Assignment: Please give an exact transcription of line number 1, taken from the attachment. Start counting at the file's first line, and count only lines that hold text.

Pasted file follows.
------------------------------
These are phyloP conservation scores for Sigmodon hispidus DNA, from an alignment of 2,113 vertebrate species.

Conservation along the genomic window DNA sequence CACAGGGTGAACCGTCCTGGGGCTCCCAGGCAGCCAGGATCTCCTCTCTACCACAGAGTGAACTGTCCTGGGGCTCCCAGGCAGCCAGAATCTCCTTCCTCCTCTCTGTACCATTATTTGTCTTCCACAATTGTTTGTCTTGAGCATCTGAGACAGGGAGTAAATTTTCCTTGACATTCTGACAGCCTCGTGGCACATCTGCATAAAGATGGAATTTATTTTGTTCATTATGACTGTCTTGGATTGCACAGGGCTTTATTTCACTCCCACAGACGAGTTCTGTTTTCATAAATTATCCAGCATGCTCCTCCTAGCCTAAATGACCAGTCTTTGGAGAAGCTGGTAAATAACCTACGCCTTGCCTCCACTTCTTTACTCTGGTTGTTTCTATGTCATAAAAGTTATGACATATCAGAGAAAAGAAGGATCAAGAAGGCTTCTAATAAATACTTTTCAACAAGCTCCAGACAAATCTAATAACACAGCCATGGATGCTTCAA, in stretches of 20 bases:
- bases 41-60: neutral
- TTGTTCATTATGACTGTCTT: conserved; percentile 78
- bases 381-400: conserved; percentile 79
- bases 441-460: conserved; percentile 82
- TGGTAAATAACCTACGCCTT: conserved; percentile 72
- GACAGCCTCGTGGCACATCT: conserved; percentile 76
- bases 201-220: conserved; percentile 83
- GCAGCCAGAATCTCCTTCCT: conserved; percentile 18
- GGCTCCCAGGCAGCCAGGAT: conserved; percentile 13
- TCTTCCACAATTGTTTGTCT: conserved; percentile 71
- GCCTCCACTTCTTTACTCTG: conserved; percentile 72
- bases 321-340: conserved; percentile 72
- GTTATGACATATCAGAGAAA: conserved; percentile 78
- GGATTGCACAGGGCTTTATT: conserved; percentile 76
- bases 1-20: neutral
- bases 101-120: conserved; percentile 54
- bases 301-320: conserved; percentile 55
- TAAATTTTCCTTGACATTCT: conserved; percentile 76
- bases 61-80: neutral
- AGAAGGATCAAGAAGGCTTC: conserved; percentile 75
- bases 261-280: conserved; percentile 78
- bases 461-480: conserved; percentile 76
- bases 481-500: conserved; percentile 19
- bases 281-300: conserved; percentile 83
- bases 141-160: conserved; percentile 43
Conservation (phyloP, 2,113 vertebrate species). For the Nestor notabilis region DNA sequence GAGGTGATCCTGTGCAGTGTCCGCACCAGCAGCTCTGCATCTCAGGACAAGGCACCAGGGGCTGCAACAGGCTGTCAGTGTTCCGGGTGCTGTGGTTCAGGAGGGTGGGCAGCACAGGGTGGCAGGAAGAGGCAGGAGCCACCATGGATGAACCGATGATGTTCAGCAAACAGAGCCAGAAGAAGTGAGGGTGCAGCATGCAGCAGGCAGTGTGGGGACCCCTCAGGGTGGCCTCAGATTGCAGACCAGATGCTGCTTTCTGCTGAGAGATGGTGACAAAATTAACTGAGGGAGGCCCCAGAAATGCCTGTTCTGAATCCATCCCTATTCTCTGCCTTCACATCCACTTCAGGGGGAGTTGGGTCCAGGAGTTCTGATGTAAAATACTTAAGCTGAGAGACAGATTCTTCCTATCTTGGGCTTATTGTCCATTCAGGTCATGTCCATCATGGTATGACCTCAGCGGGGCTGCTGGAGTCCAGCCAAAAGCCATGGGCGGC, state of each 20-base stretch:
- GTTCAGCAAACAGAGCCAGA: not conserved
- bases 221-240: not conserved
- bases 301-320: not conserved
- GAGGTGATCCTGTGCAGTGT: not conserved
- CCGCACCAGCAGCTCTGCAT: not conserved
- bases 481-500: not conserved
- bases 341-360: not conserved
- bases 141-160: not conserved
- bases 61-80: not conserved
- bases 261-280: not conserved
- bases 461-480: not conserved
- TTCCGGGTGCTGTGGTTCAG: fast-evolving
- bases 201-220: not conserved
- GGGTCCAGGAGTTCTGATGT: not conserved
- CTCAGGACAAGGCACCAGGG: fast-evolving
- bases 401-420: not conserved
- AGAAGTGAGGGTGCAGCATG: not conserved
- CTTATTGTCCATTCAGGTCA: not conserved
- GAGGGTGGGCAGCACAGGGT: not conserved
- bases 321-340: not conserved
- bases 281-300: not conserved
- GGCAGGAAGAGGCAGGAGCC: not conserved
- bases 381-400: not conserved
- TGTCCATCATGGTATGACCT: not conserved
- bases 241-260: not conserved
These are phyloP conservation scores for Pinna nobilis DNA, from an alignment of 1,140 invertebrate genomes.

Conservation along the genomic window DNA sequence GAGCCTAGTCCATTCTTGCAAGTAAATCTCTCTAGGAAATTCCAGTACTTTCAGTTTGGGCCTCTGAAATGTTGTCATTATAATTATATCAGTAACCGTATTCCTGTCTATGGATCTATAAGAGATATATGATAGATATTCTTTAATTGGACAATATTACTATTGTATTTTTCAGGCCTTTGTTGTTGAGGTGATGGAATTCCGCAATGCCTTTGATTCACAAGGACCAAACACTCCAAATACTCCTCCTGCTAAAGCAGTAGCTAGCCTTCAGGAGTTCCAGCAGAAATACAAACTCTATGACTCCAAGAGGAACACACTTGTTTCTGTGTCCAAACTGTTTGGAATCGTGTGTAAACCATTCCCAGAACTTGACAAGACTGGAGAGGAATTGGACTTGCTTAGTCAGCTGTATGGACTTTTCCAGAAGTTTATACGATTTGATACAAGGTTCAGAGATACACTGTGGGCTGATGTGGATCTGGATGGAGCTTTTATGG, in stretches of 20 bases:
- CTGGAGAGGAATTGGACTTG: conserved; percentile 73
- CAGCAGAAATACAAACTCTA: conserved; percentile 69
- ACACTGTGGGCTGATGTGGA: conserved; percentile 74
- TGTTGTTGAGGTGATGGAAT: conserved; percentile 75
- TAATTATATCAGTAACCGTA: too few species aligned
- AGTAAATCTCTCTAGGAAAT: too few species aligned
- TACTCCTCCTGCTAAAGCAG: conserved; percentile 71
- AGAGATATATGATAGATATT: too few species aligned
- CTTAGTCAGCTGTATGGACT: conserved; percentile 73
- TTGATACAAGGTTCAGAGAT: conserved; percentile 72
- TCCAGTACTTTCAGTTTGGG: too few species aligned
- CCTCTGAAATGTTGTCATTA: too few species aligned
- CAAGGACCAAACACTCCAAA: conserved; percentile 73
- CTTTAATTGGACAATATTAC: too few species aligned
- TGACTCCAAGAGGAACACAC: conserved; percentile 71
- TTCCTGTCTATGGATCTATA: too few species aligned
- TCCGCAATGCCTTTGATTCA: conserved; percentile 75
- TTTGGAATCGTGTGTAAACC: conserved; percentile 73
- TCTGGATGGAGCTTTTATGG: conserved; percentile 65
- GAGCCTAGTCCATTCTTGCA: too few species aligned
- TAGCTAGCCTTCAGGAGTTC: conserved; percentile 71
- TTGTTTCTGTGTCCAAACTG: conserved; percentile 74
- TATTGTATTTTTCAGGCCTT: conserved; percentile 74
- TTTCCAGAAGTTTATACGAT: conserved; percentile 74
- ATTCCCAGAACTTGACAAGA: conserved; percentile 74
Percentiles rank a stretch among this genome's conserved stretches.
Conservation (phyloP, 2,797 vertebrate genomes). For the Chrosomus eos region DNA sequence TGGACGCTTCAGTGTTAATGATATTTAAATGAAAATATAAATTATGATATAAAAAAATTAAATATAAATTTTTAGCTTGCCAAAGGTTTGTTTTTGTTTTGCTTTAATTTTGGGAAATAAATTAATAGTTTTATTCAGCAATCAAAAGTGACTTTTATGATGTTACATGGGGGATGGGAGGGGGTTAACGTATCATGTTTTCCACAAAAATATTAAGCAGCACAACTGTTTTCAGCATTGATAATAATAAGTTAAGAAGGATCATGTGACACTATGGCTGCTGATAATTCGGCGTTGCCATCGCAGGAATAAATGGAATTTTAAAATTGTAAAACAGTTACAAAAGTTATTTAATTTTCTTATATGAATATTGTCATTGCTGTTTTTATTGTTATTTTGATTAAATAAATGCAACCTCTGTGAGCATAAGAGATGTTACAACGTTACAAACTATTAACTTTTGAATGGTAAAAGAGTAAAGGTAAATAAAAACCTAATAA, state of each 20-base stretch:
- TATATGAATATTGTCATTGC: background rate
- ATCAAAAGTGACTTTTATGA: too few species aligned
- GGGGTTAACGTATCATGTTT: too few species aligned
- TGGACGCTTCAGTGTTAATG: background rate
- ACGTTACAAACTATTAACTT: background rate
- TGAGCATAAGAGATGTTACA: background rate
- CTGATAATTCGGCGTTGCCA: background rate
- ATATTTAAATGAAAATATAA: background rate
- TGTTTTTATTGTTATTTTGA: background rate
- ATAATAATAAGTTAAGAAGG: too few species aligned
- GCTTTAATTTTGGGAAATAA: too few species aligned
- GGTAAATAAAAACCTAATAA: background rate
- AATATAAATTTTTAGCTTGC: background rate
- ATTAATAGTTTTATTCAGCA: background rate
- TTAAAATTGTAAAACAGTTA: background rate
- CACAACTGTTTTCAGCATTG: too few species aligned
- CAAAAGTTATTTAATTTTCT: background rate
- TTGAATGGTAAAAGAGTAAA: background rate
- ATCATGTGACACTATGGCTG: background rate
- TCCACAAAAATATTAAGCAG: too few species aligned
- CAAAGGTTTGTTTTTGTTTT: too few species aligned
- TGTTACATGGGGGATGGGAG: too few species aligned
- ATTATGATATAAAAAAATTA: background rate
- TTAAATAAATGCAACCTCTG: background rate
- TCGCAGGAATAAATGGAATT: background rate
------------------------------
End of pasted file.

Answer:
These are phyloP conservation scores for Sigmodon hispidus DNA, from an alignment of 2,113 vertebrate species.